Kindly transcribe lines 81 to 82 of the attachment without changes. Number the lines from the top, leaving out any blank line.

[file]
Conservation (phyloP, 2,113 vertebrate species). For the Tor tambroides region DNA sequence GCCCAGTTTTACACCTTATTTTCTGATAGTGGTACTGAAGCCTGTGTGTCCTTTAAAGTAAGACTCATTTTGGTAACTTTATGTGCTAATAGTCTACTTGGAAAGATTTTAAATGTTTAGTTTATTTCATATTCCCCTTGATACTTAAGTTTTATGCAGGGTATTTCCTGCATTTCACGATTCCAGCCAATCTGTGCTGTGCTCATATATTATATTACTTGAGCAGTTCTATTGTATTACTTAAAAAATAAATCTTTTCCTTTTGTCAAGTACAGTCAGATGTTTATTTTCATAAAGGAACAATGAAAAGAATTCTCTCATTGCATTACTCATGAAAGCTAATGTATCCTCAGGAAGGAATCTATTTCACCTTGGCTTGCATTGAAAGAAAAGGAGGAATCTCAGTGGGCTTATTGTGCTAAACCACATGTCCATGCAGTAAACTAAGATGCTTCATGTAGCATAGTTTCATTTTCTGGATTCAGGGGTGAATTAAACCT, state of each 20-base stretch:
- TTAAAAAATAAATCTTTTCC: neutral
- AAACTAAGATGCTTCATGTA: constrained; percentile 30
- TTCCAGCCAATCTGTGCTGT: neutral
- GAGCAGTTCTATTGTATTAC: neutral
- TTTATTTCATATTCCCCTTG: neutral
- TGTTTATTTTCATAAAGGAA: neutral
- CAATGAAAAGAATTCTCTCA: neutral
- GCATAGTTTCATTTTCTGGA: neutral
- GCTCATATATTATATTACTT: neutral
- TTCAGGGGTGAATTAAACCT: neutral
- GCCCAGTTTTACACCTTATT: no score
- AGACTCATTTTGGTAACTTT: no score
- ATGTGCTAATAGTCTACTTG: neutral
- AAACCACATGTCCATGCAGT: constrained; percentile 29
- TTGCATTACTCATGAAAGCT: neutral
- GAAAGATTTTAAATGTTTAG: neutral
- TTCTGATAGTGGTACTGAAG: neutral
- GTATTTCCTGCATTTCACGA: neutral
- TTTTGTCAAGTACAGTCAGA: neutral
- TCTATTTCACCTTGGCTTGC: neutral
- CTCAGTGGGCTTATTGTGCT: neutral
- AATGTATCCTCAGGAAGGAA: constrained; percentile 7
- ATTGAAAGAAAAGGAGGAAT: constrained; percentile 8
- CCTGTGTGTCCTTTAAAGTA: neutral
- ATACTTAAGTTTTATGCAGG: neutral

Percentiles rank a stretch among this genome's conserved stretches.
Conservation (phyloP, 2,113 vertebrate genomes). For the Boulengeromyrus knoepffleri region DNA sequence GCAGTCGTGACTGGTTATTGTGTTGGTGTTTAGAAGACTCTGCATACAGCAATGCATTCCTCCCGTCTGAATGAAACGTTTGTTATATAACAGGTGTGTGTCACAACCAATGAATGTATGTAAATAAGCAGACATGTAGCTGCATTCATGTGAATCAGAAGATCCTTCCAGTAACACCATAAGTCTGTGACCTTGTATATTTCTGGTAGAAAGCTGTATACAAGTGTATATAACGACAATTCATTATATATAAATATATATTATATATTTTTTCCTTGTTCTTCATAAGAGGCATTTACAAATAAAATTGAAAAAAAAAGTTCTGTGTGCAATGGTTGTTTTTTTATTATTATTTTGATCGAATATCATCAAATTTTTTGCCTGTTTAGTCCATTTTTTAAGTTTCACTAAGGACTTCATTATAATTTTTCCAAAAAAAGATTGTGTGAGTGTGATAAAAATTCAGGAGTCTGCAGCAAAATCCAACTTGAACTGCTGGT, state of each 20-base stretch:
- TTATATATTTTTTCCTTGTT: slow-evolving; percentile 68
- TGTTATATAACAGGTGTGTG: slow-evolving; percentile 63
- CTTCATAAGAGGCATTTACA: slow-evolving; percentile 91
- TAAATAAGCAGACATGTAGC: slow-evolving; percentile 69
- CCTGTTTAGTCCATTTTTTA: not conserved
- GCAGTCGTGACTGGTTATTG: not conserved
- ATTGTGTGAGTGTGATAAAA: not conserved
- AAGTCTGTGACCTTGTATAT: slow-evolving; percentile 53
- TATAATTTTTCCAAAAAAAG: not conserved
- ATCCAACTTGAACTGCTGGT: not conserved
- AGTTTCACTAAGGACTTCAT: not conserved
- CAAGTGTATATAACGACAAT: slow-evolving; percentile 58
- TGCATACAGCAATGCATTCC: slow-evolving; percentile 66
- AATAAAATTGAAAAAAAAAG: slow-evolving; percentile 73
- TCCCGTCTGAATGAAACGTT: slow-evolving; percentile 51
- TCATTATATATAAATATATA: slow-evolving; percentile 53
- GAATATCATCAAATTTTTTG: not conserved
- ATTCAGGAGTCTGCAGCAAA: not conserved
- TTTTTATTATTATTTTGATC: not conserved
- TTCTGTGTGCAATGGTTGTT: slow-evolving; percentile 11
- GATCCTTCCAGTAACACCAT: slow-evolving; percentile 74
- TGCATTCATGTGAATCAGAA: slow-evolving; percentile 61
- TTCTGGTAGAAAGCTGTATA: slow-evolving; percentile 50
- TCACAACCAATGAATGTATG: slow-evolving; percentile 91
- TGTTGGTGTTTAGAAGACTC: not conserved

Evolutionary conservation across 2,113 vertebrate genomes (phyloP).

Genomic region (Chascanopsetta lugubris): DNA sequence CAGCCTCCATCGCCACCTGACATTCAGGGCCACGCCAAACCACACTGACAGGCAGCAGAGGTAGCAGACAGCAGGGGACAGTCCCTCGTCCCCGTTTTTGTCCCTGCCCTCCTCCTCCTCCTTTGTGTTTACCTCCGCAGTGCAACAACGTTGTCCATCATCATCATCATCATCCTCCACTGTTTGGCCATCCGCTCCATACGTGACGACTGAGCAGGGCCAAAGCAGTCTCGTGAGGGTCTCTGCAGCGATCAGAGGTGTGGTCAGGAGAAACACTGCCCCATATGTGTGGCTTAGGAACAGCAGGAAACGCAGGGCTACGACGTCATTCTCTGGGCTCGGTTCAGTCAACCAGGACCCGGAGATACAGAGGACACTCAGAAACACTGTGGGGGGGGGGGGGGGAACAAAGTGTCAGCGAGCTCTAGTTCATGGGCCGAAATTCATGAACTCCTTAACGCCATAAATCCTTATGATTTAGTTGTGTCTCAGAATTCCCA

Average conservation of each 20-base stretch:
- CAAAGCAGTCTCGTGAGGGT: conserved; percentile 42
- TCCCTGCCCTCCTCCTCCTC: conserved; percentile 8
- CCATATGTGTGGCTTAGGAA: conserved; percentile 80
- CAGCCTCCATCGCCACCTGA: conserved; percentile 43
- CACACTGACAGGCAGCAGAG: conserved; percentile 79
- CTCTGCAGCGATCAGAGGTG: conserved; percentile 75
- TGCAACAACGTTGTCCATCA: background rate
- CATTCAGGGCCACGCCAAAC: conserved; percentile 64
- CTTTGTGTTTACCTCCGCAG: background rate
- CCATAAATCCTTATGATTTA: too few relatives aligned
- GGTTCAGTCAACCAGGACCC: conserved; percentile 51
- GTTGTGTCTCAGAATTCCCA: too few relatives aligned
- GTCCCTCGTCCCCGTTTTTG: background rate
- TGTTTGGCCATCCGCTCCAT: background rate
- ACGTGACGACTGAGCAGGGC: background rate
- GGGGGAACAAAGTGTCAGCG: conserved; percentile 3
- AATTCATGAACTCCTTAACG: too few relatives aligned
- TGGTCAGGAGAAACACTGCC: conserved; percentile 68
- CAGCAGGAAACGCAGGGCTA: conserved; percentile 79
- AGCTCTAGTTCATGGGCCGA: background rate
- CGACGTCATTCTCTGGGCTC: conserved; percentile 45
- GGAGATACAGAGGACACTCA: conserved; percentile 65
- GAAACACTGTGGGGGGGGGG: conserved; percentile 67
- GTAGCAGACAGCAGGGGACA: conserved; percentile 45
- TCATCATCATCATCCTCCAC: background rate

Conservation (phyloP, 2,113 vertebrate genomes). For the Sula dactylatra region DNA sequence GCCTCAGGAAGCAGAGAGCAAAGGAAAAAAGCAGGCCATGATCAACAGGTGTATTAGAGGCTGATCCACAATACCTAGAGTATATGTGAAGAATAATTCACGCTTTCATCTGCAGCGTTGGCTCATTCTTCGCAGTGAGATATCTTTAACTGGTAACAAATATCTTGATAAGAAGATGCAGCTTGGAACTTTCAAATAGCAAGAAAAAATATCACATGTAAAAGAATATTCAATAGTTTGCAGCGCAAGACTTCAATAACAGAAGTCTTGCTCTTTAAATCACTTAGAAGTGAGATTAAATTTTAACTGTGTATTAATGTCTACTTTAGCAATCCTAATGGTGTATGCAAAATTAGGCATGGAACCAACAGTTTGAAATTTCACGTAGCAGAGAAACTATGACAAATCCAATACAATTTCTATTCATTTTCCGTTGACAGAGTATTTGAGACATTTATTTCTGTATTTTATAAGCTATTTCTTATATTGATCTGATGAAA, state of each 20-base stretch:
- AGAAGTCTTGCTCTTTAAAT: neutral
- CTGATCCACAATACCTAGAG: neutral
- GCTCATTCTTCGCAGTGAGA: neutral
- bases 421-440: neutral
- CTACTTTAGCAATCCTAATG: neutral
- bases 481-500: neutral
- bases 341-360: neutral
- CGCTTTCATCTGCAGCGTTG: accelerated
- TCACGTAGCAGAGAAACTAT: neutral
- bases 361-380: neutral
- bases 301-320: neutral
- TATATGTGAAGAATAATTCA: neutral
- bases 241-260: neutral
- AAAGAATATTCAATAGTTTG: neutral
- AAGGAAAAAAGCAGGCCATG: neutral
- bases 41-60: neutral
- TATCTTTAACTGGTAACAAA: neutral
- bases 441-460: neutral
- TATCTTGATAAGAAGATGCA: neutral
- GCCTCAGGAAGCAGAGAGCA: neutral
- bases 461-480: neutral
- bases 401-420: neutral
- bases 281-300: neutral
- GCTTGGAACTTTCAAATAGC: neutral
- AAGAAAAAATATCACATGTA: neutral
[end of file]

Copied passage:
- TCATCATCATCATCCTCCAC: background rate

Conservation (phyloP, 2,113 vertebrate genomes). For the Sula dactylatra region DNA sequence GCCTCAGGAAGCAGAGAGCAAAGGAAAAAAGCAGGCCATGATCAACAGGTGTATTAGAGGCTGATCCACAATACCTAGAGTATATGTGAAGAATAATTCACGCTTTCATCTGCAGCGTTGGCTCATTCTTCGCAGTGAGATATCTTTAACTGGTAACAAATATCTTGATAAGAAGATGCAGCTTGGAACTTTCAAATAGCAAGAAAAAATATCACATGTAAAAGAATATTCAATAGTTTGCAGCGCAAGACTTCAATAACAGAAGTCTTGCTCTTTAAATCACTTAGAAGTGAGATTAAATTTTAACTGTGTATTAATGTCTACTTTAGCAATCCTAATGGTGTATGCAAAATTAGGCATGGAACCAACAGTTTGAAATTTCACGTAGCAGAGAAACTATGACAAATCCAATACAATTTCTATTCATTTTCCGTTGACAGAGTATTTGAGACATTTATTTCTGTATTTTATAAGCTATTTCTTATATTGATCTGATGAAA, state of each 20-base stretch: